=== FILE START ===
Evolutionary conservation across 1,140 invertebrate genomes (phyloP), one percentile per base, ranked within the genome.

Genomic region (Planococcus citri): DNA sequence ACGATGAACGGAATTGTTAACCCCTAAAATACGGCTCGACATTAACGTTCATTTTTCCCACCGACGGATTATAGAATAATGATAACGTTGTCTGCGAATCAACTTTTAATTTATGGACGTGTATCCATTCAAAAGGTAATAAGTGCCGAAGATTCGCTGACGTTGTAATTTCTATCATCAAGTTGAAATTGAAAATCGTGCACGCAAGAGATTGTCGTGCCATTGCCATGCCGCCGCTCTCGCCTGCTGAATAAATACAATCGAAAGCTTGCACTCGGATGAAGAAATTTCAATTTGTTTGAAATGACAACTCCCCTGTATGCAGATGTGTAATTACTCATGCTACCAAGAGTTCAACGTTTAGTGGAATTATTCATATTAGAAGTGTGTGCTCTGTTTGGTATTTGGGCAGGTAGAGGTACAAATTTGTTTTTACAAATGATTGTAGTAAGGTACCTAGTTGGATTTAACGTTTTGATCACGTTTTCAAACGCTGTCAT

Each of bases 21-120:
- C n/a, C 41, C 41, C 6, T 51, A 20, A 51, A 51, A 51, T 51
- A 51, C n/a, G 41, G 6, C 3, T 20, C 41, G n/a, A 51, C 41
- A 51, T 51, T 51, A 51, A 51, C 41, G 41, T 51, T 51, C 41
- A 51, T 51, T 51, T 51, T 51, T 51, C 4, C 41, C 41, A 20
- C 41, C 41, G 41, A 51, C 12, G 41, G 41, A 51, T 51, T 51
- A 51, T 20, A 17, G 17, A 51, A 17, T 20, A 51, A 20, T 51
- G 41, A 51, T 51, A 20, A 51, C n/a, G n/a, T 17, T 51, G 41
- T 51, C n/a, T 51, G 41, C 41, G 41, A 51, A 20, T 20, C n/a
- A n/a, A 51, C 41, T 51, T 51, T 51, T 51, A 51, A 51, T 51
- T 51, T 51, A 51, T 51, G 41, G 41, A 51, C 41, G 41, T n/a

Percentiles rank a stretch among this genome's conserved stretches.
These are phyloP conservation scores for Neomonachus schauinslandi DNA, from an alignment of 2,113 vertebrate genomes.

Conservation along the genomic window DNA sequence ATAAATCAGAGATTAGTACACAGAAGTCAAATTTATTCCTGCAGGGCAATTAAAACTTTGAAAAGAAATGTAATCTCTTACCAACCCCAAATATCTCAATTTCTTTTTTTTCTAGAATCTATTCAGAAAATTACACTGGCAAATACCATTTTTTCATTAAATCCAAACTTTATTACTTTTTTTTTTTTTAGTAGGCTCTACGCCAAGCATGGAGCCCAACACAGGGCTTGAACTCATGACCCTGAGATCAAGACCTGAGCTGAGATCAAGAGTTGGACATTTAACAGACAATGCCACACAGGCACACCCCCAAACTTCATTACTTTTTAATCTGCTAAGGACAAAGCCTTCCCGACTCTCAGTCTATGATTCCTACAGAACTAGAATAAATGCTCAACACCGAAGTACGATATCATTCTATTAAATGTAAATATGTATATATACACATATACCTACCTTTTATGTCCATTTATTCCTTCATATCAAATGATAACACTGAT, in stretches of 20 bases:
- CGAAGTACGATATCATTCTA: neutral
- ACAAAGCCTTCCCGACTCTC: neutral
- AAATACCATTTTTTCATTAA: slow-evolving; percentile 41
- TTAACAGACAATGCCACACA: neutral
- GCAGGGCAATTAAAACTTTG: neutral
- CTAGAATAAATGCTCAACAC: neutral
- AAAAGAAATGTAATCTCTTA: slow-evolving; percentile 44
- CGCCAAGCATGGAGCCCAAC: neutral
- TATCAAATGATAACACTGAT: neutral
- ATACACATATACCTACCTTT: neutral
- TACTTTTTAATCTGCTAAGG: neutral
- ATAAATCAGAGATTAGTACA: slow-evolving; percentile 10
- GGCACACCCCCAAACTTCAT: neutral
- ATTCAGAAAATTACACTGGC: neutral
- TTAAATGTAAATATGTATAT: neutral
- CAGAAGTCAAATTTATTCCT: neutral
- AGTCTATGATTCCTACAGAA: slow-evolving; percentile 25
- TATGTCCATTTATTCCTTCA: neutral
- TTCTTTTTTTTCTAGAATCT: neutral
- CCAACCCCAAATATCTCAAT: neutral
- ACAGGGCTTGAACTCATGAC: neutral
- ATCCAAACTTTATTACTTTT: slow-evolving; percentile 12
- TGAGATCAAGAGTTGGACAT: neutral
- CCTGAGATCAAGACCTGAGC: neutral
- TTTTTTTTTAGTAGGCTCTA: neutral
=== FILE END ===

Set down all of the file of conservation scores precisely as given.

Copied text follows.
Evolutionary conservation across 1,140 invertebrate genomes (phyloP), one percentile per base, ranked within the genome.

Genomic region (Planococcus citri): DNA sequence ACGATGAACGGAATTGTTAACCCCTAAAATACGGCTCGACATTAACGTTCATTTTTCCCACCGACGGATTATAGAATAATGATAACGTTGTCTGCGAATCAACTTTTAATTTATGGACGTGTATCCATTCAAAAGGTAATAAGTGCCGAAGATTCGCTGACGTTGTAATTTCTATCATCAAGTTGAAATTGAAAATCGTGCACGCAAGAGATTGTCGTGCCATTGCCATGCCGCCGCTCTCGCCTGCTGAATAAATACAATCGAAAGCTTGCACTCGGATGAAGAAATTTCAATTTGTTTGAAATGACAACTCCCCTGTATGCAGATGTGTAATTACTCATGCTACCAAGAGTTCAACGTTTAGTGGAATTATTCATATTAGAAGTGTGTGCTCTGTTTGGTATTTGGGCAGGTAGAGGTACAAATTTGTTTTTACAAATGATTGTAGTAAGGTACCTAGTTGGATTTAACGTTTTGATCACGTTTTCAAACGCTGTCAT

Each of bases 21-120:
- C n/a, C 41, C 41, C 6, T 51, A 20, A 51, A 51, A 51, T 51
- A 51, C n/a, G 41, G 6, C 3, T 20, C 41, G n/a, A 51, C 41
- A 51, T 51, T 51, A 51, A 51, C 41, G 41, T 51, T 51, C 41
- A 51, T 51, T 51, T 51, T 51, T 51, C 4, C 41, C 41, A 20
- C 41, C 41, G 41, A 51, C 12, G 41, G 41, A 51, T 51, T 51
- A 51, T 20, A 17, G 17, A 51, A 17, T 20, A 51, A 20, T 51
- G 41, A 51, T 51, A 20, A 51, C n/a, G n/a, T 17, T 51, G 41
- T 51, C n/a, T 51, G 41, C 41, G 41, A 51, A 20, T 20, C n/a
- A n/a, A 51, C 41, T 51, T 51, T 51, T 51, A 51, A 51, T 51
- T 51, T 51, A 51, T 51, G 41, G 41, A 51, C 41, G 41, T n/a

Percentiles rank a stretch among this genome's conserved stretches.
These are phyloP conservation scores for Neomonachus schauinslandi DNA, from an alignment of 2,113 vertebrate genomes.

Conservation along the genomic window DNA sequence ATAAATCAGAGATTAGTACACAGAAGTCAAATTTATTCCTGCAGGGCAATTAAAACTTTGAAAAGAAATGTAATCTCTTACCAACCCCAAATATCTCAATTTCTTTTTTTTCTAGAATCTATTCAGAAAATTACACTGGCAAATACCATTTTTTCATTAAATCCAAACTTTATTACTTTTTTTTTTTTTAGTAGGCTCTACGCCAAGCATGGAGCCCAACACAGGGCTTGAACTCATGACCCTGAGATCAAGACCTGAGCTGAGATCAAGAGTTGGACATTTAACAGACAATGCCACACAGGCACACCCCCAAACTTCATTACTTTTTAATCTGCTAAGGACAAAGCCTTCCCGACTCTCAGTCTATGATTCCTACAGAACTAGAATAAATGCTCAACACCGAAGTACGATATCATTCTATTAAATGTAAATATGTATATATACACATATACCTACCTTTTATGTCCATTTATTCCTTCATATCAAATGATAACACTGAT, in stretches of 20 bases:
- CGAAGTACGATATCATTCTA: neutral
- ACAAAGCCTTCCCGACTCTC: neutral
- AAATACCATTTTTTCATTAA: slow-evolving; percentile 41
- TTAACAGACAATGCCACACA: neutral
- GCAGGGCAATTAAAACTTTG: neutral
- CTAGAATAAATGCTCAACAC: neutral
- AAAAGAAATGTAATCTCTTA: slow-evolving; percentile 44
- CGCCAAGCATGGAGCCCAAC: neutral
- TATCAAATGATAACACTGAT: neutral
- ATACACATATACCTACCTTT: neutral
- TACTTTTTAATCTGCTAAGG: neutral
- ATAAATCAGAGATTAGTACA: slow-evolving; percentile 10
- GGCACACCCCCAAACTTCAT: neutral
- ATTCAGAAAATTACACTGGC: neutral
- TTAAATGTAAATATGTATAT: neutral
- CAGAAGTCAAATTTATTCCT: neutral
- AGTCTATGATTCCTACAGAA: slow-evolving; percentile 25
- TATGTCCATTTATTCCTTCA: neutral
- TTCTTTTTTTTCTAGAATCT: neutral
- CCAACCCCAAATATCTCAAT: neutral
- ACAGGGCTTGAACTCATGAC: neutral
- ATCCAAACTTTATTACTTTT: slow-evolving; percentile 12
- TGAGATCAAGAGTTGGACAT: neutral
- CCTGAGATCAAGACCTGAGC: neutral
- TTTTTTTTTAGTAGGCTCTA: neutral